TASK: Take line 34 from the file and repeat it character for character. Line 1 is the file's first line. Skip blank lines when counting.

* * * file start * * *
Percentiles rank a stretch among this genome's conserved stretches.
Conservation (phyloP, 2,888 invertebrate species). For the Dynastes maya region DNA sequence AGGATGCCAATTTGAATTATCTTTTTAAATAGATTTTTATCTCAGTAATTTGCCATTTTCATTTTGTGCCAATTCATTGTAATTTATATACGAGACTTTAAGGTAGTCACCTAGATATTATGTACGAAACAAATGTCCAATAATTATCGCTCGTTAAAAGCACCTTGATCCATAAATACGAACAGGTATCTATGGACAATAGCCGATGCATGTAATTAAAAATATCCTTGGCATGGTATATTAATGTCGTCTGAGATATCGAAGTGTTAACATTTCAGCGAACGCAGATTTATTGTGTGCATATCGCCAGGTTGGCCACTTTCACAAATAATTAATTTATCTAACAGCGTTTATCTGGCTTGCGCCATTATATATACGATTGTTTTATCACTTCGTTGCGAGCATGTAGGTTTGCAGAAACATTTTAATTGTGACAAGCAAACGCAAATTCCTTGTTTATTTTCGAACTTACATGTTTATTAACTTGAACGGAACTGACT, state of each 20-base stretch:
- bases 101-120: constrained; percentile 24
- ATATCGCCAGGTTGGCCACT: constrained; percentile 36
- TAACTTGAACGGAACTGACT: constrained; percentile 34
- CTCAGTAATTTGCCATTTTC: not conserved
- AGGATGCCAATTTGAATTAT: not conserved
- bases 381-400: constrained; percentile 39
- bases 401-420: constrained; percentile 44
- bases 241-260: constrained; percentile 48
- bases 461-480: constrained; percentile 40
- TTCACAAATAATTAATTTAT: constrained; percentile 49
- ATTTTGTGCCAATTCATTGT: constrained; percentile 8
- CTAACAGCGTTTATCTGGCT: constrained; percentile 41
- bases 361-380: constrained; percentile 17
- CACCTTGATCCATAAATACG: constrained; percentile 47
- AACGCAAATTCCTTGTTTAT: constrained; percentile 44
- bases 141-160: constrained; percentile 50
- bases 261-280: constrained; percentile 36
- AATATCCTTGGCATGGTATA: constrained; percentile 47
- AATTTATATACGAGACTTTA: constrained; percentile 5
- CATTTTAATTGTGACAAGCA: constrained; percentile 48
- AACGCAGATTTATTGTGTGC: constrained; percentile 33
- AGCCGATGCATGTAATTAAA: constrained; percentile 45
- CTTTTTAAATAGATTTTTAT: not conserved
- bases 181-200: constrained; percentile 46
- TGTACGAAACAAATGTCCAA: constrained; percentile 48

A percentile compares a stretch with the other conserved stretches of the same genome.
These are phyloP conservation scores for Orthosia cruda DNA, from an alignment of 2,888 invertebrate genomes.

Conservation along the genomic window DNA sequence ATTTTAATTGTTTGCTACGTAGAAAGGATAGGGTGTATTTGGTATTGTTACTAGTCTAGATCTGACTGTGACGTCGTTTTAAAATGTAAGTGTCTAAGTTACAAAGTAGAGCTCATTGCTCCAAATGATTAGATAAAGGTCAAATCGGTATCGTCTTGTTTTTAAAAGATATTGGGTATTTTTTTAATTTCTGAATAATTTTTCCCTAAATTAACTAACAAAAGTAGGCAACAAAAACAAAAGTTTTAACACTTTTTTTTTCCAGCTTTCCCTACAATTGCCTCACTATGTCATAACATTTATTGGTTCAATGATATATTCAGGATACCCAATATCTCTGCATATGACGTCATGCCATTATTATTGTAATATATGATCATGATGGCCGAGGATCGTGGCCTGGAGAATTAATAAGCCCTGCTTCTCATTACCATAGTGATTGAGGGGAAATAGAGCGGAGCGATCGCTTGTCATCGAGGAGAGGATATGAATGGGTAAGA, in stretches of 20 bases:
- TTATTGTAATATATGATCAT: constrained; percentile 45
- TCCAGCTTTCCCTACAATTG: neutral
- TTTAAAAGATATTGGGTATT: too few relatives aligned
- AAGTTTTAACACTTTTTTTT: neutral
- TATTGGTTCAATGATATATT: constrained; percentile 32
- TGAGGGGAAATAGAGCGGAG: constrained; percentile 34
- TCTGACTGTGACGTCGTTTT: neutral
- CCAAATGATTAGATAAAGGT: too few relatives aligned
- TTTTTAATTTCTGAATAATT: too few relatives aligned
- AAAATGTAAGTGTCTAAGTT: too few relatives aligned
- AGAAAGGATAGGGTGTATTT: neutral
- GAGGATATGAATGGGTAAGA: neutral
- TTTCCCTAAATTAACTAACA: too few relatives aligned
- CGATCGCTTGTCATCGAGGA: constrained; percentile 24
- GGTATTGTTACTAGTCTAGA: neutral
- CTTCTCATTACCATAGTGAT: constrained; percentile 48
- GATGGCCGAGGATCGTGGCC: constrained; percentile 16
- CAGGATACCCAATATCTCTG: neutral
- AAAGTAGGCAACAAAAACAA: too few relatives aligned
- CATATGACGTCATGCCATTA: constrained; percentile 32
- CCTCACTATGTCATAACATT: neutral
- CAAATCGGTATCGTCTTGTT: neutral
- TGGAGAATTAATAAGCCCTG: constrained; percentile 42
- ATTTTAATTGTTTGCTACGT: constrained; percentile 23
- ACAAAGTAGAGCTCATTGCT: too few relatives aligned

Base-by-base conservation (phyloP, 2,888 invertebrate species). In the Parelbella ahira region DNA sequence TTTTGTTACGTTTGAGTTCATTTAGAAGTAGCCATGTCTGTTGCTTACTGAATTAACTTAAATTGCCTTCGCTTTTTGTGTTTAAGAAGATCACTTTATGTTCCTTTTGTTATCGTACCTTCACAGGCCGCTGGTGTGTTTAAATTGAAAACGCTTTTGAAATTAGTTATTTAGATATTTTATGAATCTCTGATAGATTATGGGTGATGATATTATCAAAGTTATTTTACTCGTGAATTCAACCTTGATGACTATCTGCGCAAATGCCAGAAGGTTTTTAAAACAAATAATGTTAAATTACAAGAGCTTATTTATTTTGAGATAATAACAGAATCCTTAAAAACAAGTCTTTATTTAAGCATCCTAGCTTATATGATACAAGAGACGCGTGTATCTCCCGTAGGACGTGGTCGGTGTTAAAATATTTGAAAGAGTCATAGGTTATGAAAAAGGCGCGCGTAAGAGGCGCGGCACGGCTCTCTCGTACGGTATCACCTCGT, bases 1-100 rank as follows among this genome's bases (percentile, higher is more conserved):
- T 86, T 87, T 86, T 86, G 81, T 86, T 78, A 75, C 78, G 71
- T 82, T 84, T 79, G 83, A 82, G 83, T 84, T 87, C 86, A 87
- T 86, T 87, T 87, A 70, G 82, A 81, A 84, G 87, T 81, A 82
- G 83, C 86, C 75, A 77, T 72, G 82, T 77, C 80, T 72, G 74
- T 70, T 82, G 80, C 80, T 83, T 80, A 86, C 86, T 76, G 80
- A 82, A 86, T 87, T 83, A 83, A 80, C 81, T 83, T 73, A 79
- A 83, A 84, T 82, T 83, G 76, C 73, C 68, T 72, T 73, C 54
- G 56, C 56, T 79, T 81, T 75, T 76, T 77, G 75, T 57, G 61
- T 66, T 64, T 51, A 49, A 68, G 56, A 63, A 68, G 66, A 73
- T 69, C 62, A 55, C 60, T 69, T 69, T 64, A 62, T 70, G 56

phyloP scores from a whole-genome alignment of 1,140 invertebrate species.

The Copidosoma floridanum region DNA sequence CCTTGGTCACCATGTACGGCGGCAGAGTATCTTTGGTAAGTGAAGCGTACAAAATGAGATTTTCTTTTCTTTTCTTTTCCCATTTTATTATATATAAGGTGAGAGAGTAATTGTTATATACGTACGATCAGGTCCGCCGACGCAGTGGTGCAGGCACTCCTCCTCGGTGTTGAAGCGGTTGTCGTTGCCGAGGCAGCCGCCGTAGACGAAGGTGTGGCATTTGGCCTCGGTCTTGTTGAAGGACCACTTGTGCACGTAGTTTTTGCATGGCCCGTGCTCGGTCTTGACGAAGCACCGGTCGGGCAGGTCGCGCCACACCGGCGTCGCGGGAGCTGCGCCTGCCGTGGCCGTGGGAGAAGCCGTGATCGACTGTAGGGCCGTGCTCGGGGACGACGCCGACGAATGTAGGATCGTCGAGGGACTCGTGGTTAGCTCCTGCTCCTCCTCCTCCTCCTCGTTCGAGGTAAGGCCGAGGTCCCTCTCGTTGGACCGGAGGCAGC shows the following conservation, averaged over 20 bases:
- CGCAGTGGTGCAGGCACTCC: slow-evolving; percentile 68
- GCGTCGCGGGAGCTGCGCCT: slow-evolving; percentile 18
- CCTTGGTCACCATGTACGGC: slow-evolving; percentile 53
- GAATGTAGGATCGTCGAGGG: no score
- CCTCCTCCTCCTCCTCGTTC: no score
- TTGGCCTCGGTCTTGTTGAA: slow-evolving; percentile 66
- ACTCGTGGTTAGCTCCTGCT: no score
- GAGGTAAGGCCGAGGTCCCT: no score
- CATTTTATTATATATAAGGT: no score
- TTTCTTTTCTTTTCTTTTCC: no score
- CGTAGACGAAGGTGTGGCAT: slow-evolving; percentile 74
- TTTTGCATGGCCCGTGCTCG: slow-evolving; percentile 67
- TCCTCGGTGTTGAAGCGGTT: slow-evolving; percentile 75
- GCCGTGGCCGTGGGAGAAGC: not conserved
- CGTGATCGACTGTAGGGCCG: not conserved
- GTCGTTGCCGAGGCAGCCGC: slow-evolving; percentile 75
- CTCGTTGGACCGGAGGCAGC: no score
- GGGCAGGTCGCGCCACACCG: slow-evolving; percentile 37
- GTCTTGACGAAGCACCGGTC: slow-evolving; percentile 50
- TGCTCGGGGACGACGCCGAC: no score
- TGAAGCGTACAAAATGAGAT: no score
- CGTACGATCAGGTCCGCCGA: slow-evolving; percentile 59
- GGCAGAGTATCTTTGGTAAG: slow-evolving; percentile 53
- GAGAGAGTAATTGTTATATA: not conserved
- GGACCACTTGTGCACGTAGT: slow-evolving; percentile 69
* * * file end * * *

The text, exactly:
- AAGTTTTAACACTTTTTTTT: neutral